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biged88

Sound Card Good investment, and general FPS Advice, please :)

8 posts in this topic

My system is slowing falling behind, but from my understanding I could re-use a sound card on a 64bit/dual core system when I have the funds down the road.

So I was thinking of a getting a budget based sound card. What that means in hopefully in the ~100 dollar range... I don't know if that is high-end or low-end... would like less but I doubt I would find it. My main limiting factor is the processor, which is pretty much near the top of the Socket A generation.

I know it doesn't take much to get a soundcard better than onboard but I don't know where to look and what all the sound card features are. For example I really don't need a 8 Speaker super card as I play the game with headphones...I might be nicer headphones but its only once in awhile that I have the abilty to use my 5.1 speakers, and thats usually when no ones home, people don't like to be disturbed by the sounds of explosions...ok my dad doesn't.

I was thinking about this one...

http://www.zipzoomfly.com/jsp/ProductDetail.jsp?ProductCode=290248 but once again it has alot I don't need...but maybe in order to get the most CPU cycles away from sound that would be needed?

If this is a good "no frills" best performance card I'll jump on it and it'll be in here 2-3 days:

http://www.zipzoomfly.com/jsp/ProductDetail.jsp?ProductCode=290241 at 30 bucks its pretty much ready for me to pull the trigger.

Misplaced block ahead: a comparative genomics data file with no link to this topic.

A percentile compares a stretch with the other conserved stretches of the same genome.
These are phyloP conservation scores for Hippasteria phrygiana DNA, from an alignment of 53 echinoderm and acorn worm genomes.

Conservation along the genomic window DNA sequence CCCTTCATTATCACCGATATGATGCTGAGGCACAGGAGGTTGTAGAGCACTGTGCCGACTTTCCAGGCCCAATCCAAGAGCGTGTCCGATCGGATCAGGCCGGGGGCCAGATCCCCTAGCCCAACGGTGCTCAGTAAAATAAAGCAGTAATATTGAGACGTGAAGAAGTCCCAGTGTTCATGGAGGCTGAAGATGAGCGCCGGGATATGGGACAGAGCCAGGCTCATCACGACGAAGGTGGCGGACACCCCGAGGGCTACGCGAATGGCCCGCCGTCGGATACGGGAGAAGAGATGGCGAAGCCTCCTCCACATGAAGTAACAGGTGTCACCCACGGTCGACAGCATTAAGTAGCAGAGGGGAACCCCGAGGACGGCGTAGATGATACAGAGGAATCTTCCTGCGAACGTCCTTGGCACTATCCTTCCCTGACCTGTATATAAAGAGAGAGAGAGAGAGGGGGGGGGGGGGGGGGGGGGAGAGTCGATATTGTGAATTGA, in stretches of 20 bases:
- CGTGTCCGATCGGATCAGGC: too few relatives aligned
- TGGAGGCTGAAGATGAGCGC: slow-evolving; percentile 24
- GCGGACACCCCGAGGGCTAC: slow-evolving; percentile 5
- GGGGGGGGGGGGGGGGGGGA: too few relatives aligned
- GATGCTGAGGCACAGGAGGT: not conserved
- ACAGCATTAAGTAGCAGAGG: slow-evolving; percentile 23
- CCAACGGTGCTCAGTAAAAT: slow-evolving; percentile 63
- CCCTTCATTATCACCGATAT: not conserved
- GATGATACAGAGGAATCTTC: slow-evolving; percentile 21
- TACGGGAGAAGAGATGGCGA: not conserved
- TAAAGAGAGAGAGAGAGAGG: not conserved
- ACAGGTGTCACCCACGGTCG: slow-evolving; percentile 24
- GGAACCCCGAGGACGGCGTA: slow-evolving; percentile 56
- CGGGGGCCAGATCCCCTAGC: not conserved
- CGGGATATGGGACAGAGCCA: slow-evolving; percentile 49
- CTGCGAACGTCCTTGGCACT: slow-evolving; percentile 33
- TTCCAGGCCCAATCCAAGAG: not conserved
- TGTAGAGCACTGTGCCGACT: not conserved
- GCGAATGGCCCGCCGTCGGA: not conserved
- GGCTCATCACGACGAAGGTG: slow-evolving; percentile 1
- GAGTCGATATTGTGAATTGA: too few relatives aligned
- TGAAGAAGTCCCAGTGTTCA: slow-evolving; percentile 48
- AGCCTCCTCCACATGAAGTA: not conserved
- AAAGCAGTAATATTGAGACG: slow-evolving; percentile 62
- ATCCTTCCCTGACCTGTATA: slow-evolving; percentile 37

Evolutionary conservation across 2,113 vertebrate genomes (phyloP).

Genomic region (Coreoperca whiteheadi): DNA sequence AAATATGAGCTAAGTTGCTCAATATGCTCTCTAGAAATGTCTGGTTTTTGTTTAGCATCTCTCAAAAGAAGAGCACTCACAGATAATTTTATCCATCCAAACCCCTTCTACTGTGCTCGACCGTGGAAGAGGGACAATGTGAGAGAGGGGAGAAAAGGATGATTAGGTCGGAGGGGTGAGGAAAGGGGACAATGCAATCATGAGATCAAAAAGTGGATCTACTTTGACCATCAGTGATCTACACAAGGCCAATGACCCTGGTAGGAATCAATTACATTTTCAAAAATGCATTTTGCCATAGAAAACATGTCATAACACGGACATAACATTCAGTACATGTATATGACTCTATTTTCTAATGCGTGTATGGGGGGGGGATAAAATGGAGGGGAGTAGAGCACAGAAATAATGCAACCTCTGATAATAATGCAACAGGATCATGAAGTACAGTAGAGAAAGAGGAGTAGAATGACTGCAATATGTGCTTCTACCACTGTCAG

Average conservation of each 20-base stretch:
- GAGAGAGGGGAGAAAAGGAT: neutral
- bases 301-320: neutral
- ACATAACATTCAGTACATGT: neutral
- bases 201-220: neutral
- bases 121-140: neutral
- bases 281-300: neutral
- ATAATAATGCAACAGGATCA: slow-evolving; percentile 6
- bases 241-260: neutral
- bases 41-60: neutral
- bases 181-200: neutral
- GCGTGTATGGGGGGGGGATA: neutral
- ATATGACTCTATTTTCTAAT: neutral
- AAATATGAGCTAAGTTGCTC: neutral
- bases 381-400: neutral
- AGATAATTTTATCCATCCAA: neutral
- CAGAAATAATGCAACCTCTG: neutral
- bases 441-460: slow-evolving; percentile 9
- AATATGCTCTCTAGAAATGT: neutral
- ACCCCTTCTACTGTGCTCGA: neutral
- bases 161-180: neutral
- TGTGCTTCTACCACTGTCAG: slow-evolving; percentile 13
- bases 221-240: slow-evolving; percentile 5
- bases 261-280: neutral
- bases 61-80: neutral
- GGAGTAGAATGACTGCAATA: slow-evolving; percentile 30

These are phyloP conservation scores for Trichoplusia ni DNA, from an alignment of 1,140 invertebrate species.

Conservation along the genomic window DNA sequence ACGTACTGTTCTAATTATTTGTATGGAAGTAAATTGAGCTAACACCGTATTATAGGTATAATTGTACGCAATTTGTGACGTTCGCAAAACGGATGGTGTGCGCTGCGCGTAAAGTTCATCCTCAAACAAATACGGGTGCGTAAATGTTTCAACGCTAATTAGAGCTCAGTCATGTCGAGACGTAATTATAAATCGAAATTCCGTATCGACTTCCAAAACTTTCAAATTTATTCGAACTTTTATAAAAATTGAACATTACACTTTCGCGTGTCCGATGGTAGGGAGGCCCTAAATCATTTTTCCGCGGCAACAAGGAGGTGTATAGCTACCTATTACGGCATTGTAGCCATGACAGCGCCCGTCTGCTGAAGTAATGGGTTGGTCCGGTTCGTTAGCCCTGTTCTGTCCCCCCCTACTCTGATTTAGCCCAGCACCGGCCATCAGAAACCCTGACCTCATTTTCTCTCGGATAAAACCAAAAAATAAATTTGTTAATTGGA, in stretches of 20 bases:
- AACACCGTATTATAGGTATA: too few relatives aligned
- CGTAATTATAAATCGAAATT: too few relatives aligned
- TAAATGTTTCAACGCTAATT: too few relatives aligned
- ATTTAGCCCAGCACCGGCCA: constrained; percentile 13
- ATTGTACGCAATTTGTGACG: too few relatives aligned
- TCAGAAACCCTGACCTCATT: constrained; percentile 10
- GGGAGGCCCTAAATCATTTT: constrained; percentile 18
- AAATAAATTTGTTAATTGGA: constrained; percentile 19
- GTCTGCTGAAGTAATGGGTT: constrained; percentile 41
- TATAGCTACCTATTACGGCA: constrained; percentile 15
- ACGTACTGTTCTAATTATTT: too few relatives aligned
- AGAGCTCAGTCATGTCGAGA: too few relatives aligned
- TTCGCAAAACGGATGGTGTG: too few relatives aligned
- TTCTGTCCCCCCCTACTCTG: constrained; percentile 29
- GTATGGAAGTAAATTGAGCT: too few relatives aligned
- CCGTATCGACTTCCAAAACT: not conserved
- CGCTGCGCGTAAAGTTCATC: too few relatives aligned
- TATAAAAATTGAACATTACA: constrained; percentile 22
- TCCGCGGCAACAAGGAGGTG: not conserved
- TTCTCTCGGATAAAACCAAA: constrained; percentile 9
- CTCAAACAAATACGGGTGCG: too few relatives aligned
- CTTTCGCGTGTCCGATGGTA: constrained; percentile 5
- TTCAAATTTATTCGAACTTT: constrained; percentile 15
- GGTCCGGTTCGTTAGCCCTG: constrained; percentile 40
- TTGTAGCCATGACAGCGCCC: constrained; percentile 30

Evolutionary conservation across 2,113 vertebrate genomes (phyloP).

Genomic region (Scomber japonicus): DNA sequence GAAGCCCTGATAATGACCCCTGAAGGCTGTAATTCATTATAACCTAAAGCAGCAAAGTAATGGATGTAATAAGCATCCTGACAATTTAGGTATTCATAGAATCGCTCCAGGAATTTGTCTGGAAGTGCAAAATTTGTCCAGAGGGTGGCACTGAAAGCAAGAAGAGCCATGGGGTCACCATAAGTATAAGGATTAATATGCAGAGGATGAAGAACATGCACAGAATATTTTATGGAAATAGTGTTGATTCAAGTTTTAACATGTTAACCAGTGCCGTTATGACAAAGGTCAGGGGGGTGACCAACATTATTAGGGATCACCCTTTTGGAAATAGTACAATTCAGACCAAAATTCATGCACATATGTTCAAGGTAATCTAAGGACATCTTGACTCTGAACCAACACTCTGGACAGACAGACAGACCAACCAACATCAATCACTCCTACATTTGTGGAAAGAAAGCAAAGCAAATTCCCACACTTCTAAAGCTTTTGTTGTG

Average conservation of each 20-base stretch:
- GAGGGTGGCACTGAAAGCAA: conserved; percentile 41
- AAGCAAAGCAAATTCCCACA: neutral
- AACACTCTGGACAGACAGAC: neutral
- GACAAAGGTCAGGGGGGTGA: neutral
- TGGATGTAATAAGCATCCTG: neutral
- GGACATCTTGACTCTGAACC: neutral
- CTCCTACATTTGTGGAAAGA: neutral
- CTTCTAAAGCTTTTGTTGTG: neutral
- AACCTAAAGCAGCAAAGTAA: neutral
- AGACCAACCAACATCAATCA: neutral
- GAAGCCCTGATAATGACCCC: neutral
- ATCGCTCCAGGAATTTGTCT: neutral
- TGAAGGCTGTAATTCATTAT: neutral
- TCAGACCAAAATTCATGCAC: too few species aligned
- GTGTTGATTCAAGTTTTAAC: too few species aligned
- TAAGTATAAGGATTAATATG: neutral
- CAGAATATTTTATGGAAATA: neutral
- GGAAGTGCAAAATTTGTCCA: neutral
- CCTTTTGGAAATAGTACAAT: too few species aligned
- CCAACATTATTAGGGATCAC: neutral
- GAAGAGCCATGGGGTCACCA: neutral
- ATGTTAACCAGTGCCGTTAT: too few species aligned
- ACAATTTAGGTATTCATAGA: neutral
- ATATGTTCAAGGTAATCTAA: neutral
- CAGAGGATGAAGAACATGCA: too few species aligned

My Specs:

AMD Athlon XP 3000+ "Barton" [in an ABIT NF7]

Geforce 6800 AGP 128MB [Vanilla version and I am successful in opening up the pipes]

1024MB of Ram [Good Corsiar Stuff]

550w CoolerMaster Power Supply

I have a couple hard drives in the system so I took the liberty of moving WWII Online and my pagefile to the non-windows drive, which from my understanding is what one should do. I also move them to a smaller drive which supposedly would aide in seek times or something.

Its been awhile since I've played the game, but I squeaked by with decent FPS, it was the huge battles that hurt me but from the Air I could usually make a pass to get the first jitters out of the way then do a bombing run. I could play as infantry pretty well...my tanking skills began to suffer from the occasional FPS drop when looking in concentrated people areas.

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If it was me, i would sell the hole comp and buy me a new one. Save the money from the soundcard and put it in the new rig.

If that isn`t a choice, i would take a soundcard inbetween those two.... you don`t need this Fat-ility cr.. stuff, and i would too never buy something with a "SE" in the name.

Take a Audigy music edition, or similiar in price, and you will get something for your money.